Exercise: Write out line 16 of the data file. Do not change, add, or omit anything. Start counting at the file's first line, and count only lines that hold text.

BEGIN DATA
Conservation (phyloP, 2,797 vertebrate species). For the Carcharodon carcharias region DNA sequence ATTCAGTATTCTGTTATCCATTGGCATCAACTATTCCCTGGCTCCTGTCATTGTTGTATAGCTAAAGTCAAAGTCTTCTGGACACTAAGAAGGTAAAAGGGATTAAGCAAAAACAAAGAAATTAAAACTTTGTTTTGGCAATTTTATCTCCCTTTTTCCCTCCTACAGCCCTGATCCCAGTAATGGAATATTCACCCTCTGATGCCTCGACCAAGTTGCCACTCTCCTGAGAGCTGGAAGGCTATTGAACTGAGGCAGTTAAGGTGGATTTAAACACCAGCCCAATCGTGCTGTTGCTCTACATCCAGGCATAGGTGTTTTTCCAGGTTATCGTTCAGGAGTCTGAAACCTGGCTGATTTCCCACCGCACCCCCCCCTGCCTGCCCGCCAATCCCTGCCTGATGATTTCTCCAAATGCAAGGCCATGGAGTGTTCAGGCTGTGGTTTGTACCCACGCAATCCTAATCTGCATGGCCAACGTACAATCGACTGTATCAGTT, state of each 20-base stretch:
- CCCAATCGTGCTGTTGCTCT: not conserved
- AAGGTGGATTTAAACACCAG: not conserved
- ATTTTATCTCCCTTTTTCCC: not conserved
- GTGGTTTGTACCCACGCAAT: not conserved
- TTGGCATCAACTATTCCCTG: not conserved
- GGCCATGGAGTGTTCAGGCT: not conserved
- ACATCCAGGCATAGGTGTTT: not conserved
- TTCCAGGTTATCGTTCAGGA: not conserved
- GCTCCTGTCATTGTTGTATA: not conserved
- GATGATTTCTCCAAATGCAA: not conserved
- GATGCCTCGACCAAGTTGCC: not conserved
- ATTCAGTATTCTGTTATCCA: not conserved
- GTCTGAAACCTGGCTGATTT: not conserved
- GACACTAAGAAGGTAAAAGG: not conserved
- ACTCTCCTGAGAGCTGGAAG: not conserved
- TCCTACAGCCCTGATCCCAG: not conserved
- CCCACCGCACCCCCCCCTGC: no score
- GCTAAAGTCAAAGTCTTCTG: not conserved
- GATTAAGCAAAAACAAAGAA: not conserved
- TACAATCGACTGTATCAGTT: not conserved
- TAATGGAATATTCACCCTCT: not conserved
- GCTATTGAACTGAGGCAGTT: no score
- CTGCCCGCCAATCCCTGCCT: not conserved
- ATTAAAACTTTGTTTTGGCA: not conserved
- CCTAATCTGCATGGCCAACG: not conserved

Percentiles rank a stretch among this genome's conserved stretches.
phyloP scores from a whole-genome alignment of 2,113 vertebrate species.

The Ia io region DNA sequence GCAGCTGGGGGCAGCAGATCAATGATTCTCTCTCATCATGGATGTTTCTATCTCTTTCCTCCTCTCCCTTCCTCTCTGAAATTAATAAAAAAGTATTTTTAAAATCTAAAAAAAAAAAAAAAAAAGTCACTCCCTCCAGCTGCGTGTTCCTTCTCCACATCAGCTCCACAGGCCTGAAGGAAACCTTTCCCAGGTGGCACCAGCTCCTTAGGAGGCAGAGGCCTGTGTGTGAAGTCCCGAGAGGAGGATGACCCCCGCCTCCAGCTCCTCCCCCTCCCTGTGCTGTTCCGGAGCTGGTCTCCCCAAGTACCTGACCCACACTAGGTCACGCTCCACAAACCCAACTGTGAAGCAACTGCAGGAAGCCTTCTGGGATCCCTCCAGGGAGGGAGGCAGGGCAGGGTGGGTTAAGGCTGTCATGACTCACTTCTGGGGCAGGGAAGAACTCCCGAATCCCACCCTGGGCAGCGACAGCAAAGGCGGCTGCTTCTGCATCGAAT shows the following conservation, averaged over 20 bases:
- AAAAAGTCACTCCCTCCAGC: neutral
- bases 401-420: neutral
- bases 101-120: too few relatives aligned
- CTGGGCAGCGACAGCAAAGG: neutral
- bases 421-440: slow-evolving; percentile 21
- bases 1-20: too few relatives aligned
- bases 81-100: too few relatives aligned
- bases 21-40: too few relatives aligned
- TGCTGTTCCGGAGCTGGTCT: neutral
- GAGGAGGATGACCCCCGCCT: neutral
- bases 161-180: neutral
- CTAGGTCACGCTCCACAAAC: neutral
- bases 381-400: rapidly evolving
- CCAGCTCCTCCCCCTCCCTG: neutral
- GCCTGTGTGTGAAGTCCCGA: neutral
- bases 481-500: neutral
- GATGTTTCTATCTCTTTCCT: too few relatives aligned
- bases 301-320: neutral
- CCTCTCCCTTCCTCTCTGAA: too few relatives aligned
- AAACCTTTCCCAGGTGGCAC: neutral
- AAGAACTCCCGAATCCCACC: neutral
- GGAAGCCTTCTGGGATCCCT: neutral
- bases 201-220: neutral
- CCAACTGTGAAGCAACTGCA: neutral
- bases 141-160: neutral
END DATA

- ACTCTCCTGAGAGCTGGAAG: not conserved